|Location||Albertinaplatz 1, Vienna, Austria|
|Founder||Duke Albert Casimir|
|Director||Dr. Klaus Albrecht Schröder|
|Public transit access||U1, U2, U4 (Karlsplatz)|
The Albertina is a museum in the Innere Stadt (First District) of Vienna, Austria. It houses one of the largest and most important print rooms in the world with approximately 65,000 drawings and approximately 1 million old master prints, as well as more modern graphic works, photographs and architectural drawings. Apart from the graphics collection the museum has recently acquired on permanent loan two significant collections of Impressionist and early 20th-century art, some of which will be on permanent display. The museum also houses temporary exhibitions. The museum had 360,073 visitors in 2020, down 64 percent from 2019 due to the COVID-19 pandemic, but still ranked 55th in the List of most-visited art museums in the world.
The Albertina was erected on one of the last remaining sections of the fortifications of Vienna, the Augustinian Bastion. Originally, the Hofbauamt (Court Construction Office), which had been built in the second half of the 17th century, stood in that location. In 1744 it was refurbished by the director of the Hofbauamt, Emanuel Teles Count Silva-Tarouca, to become his palace; it was therefore also known as Palais Taroucca. The building was later taken over by Duke Albert of Saxen-Teschen who used it as his residence. Albert later brought his graphics collection there from Brussels, where he had acted as the governor of the Habsburg Netherlands. He had the building extended by Louis Montoyer. Since then, the palace has immediately bordered the Hofburg. The collection was expanded by Albert's successors. When his grandson Archduke Albrecht, Duke of Teschen lived there until his death in 1895 it was called the Palais Erzherzog Albrecht.
The collection was created by Duke Albert with the Genoese count Giacomo Durazzo, the Austrian ambassador in Venice. In 1776 the count presented nearly 1,000 pieces of art to the duke and his wife Maria Christina (Maria Theresa's daughter). Count Durazzo, who was the brother of Marcello Durazzo, the Doge of Genoa – "wanted to create a collection for posterity that served higher purposes than all others: education and the power of morality should distinguish his collection...." In the 1820s Archduke Charles, Duke Albert and Maria Christina's foster son, initiated further modifications to the building by Joseph Kornhäusel, which affected mostly its interior decoration. After Archduke Charles, his son Archduke Albert then Albrecht's nephew Archduke Friedrich, Duke of Teschen lived in the building.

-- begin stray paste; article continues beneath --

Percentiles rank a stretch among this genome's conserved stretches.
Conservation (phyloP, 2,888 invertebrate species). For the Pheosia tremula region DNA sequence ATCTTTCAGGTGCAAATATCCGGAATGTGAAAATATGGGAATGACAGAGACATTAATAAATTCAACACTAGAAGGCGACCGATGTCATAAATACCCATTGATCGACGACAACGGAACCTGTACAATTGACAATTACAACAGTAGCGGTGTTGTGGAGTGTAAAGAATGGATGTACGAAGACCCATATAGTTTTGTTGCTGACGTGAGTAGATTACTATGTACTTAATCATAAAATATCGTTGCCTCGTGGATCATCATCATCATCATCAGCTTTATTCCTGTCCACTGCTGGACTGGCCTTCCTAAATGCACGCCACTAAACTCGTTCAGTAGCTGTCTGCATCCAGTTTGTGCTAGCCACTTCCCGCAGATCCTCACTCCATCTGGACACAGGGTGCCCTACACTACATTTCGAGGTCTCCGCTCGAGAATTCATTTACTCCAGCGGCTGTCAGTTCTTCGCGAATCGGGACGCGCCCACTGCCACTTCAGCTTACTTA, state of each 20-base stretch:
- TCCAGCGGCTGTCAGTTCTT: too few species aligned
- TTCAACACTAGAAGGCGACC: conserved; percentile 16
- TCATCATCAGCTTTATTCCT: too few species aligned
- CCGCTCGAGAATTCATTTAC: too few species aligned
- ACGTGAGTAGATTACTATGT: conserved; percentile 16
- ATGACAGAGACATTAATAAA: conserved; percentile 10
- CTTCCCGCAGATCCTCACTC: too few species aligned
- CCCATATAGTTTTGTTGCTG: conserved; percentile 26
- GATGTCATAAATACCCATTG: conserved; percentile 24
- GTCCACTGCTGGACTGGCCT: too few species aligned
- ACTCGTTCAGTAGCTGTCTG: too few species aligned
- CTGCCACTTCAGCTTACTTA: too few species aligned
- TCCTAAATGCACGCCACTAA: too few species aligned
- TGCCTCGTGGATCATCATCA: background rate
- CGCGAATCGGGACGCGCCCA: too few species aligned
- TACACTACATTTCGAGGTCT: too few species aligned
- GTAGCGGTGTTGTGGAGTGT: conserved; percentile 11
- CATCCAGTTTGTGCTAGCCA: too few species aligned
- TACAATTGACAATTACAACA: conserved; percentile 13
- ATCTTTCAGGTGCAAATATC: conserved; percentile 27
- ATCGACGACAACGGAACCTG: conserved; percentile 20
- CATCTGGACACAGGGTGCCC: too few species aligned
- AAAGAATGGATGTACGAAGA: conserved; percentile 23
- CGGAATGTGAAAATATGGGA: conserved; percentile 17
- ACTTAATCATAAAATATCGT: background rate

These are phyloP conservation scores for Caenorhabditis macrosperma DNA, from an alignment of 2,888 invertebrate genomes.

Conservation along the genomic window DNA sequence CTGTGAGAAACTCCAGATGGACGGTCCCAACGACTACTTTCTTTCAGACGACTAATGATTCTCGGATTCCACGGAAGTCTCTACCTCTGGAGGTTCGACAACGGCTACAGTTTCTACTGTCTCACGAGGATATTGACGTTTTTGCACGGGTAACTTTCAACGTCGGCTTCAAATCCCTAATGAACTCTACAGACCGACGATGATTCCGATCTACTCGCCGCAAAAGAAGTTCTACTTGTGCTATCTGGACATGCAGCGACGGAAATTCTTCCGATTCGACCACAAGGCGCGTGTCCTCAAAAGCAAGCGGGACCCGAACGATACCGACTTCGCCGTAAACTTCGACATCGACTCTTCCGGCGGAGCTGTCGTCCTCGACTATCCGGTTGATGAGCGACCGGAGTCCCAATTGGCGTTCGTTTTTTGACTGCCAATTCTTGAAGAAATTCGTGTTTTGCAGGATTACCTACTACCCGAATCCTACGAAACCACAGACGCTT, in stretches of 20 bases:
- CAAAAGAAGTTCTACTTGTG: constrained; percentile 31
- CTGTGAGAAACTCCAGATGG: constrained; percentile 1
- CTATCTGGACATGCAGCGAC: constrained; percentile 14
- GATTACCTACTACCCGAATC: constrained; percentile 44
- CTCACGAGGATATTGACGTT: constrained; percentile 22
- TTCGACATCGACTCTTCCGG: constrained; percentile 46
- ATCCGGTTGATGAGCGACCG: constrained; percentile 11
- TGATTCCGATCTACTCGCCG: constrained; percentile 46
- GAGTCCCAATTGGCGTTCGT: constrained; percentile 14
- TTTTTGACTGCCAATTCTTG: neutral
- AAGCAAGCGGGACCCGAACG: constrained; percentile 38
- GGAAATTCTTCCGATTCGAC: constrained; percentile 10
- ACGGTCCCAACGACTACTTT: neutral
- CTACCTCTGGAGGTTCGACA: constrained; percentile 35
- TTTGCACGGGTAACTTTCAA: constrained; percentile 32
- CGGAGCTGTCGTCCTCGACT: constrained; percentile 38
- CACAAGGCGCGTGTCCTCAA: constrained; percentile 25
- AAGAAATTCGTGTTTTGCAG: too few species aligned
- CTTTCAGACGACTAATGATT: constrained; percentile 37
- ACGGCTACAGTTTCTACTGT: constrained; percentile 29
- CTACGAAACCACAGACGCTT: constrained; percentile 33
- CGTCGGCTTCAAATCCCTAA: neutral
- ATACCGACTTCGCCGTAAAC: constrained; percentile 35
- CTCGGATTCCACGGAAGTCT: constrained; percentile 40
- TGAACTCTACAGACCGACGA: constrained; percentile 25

In early 1919, ownership of both the building and the collection passed from the Habsburgs to the newly founded Republic of Austria. In 1920 the collection of prints and drawings was united with the collection of the former imperial court library. The name Albertina was established in 1921.
In March 1945, the Albertina was heavily damaged by Allied bomb attacks. The building was rebuilt in the years after the war and was completely refurbished and modernized from 1998 to 2003. Modifications of the exterior entrance sequence, including a distinctive roof by Hans Hollein were completed in 2008, when the graphics collection finally reopened. In 2018, the Albertina acquired the Essl Collection of 1,323 contemporary artworks, including pieces by Alex Katz, Cindy Sherman, Georg Baselitz, Hermann Nitsch, and Maria Lassnig.
On 27 May 2020, "Albertina modern" opened as a new museum for modern art. The collection of Albertina modern encompasses over 60,000 works by 5,000 artists.
Study for the Last Supper by Leonardo da Vinci, c. 1495
The Girl with the Marmot by Jean-Honoré Fragonard, undated
Archduke Charles, Duke of Teschen by Georg Decker, c. 1847
The White Horse "Gazelle" by Henri Toulouse-Lautrec, 1881
House Among the Roses by Claude Monet, c. 1918
- The Art Newspaper, March 30, 2021
- "Acquisitions of the month: October 2018". Apollo Magazine.
- "Albertina modern | Vienna's new museum for modern art". www.albertina.at. Retrieved 5 December 2019.
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